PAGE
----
Since 9/11, about 5,000 Americans have been killed by U.S. police officers, which is almost
equivalent to the number of U.S. soldiers who have been killed in the line of duty in Iraq.
(US Police Have Killed Over 5,000 Civilians Since 9/11)

Even though some people believe, that police brutality is not harmful or disturbing.
Portions of the population may perceive the police to be oppressors. Police brutality should
not be existent because if you surrendered then the police has no reason for brutality, you
should not get shot for racial profiling, or strangled to death for just trying to breathe. Police
brutality has been going on for years, and America is getting angry and are starting to attack
back. Protests were held from coast to coast on a day of action against police violence and racial
profiling. Over the past week, video of police killings of unarmed African Americans in South
Carolina and in Oklahoma has led to charges against the officers who fired the fatal shots. Even
Ramsey Orta, the guy who recorded the video of Eric Garner placed a chokehold has been
released from jail. But they are several reasons why police brutality is still systemic, for one
many departments dont provide adequate training in nonviolent solutions, standards for what
constitutes brutality vary widely, consequences for misconduct are minimal, settlements are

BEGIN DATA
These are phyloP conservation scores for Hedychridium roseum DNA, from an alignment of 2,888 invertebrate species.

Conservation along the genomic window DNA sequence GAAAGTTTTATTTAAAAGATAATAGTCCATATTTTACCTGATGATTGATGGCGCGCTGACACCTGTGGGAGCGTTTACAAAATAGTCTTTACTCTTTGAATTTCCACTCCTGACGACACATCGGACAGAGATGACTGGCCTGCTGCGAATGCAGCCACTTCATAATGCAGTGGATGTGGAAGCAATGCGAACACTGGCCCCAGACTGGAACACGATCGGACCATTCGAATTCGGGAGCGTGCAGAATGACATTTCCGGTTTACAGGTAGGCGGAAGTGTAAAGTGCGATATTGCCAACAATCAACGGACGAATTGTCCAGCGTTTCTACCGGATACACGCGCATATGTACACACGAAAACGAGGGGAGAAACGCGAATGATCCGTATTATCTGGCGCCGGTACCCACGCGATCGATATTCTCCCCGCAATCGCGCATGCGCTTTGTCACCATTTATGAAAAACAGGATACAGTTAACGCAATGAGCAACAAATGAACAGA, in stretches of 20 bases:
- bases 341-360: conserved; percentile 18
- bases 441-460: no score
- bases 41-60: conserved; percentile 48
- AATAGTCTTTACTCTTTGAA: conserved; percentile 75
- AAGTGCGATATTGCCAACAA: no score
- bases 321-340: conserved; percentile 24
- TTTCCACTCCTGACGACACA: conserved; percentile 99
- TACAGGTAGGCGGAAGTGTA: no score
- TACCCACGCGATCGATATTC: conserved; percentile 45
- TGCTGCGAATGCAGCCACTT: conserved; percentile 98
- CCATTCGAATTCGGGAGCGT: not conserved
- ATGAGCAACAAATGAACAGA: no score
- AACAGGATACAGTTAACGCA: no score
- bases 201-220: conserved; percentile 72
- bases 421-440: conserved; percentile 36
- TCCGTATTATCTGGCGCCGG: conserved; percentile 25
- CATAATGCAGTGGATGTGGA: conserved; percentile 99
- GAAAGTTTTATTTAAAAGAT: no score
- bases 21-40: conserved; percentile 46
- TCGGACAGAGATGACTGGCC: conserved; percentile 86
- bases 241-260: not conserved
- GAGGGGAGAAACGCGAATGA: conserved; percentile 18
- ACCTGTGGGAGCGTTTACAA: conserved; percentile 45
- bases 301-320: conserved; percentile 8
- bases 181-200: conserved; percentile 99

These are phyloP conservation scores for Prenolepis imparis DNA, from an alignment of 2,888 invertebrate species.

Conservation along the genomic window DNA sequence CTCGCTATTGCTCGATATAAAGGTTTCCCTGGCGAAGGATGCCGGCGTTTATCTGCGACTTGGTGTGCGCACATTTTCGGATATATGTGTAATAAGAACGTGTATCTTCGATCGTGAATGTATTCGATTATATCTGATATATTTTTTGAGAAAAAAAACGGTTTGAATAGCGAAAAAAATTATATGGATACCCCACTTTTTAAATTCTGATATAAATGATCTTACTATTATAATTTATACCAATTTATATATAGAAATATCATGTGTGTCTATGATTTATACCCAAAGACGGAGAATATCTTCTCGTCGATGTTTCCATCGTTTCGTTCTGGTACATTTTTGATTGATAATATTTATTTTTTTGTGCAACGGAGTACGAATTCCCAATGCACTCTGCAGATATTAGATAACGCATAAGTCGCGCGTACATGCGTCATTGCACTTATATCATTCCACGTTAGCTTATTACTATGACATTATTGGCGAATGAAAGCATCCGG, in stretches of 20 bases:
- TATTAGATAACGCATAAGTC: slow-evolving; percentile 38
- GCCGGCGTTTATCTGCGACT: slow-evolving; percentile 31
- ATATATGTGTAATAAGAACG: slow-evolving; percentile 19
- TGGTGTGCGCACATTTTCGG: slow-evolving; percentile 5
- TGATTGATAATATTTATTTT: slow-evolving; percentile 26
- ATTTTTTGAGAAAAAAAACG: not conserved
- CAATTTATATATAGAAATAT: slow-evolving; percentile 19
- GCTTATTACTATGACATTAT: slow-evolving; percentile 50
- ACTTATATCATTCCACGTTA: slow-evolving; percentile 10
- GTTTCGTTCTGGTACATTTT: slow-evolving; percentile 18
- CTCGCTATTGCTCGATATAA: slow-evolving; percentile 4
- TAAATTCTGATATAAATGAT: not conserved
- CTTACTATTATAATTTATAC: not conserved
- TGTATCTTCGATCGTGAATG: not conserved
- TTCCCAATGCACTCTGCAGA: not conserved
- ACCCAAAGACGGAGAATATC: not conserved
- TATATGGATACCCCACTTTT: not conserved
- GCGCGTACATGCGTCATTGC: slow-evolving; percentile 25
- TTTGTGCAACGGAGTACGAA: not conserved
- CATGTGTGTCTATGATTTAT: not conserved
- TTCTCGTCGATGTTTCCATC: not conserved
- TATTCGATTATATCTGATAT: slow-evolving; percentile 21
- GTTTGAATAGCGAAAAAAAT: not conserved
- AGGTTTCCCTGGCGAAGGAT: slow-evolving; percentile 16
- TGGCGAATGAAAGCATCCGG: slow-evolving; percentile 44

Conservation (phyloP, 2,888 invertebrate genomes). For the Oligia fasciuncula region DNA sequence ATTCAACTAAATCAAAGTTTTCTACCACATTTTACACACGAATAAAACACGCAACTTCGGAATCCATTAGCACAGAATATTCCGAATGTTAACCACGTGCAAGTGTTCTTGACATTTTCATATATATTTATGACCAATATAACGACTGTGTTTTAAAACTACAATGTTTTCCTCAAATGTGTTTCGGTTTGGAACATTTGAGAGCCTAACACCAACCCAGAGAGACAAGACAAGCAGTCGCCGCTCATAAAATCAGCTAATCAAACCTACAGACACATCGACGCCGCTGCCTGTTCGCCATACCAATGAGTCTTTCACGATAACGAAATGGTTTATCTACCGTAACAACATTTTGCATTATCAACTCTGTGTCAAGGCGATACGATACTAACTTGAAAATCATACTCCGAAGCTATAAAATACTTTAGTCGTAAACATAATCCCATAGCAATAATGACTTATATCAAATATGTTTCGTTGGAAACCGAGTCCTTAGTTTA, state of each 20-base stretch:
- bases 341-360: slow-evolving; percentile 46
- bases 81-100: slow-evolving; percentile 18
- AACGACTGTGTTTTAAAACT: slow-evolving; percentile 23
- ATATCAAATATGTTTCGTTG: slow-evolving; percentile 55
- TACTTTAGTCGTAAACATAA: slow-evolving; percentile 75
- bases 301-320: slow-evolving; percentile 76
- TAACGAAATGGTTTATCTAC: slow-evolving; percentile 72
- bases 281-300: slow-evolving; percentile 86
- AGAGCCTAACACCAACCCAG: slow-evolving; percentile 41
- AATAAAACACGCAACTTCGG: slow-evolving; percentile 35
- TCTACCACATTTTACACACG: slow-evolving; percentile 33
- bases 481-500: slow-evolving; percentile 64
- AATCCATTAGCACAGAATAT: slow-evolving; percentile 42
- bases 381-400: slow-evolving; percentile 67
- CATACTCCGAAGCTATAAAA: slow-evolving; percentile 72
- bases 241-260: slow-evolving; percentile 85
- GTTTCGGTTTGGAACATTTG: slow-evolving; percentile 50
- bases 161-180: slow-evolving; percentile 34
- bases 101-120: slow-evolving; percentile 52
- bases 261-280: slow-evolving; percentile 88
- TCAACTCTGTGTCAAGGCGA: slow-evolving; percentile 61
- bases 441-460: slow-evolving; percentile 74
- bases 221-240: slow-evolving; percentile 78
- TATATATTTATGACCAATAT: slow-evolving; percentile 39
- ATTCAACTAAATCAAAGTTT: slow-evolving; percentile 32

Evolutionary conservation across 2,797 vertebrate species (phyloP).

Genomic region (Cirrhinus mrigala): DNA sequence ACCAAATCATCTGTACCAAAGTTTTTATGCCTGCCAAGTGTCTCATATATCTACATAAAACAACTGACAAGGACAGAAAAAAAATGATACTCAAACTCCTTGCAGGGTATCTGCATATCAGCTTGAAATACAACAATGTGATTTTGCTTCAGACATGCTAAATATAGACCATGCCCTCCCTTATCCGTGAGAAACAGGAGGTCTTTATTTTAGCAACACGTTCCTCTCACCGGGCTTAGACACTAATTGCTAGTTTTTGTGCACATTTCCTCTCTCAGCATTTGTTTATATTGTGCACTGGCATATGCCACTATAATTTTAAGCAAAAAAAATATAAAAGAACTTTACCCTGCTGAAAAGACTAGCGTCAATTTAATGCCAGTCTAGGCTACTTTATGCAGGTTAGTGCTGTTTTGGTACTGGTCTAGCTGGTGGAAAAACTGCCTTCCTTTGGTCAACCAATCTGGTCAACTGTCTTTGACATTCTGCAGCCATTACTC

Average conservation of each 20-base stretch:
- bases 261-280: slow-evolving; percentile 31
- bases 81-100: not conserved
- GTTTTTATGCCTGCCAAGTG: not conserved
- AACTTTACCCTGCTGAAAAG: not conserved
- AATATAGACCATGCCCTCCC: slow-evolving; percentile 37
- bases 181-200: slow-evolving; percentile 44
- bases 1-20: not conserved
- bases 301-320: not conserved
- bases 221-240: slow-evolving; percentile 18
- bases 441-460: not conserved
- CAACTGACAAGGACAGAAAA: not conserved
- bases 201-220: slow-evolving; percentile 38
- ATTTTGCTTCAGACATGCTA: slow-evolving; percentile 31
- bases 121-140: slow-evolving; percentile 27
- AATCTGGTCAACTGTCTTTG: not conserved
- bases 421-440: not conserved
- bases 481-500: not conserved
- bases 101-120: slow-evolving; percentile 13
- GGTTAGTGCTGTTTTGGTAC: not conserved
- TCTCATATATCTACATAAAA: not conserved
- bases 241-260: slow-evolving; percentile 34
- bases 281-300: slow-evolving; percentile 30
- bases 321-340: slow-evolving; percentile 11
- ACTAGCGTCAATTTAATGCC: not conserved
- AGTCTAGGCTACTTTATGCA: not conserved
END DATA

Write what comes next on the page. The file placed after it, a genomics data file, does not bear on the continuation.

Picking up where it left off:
shifted to taxpayers, minorities are unfairly targeted, and police are increasingly militarized.
According to David Mangan, the justice system wants to punish criminals, but the police
structure encourages the use of excessive force. The reason why police brutality occurs is
because the policy for the use of force isnt a clear statement. Officers are trained to use the
minimal amount of force required to achieve a legitimate purpose, but the minimal amount of
force required differs for all officers due to their size, strength, and even their sex. The gray area
in that statement allows some officers to abuse their power which leads citizens getting injured
and even killed. Until that statement is clarified the issue of police brutality will continuously
occur. (Democracy Now! Covers Police Brutality)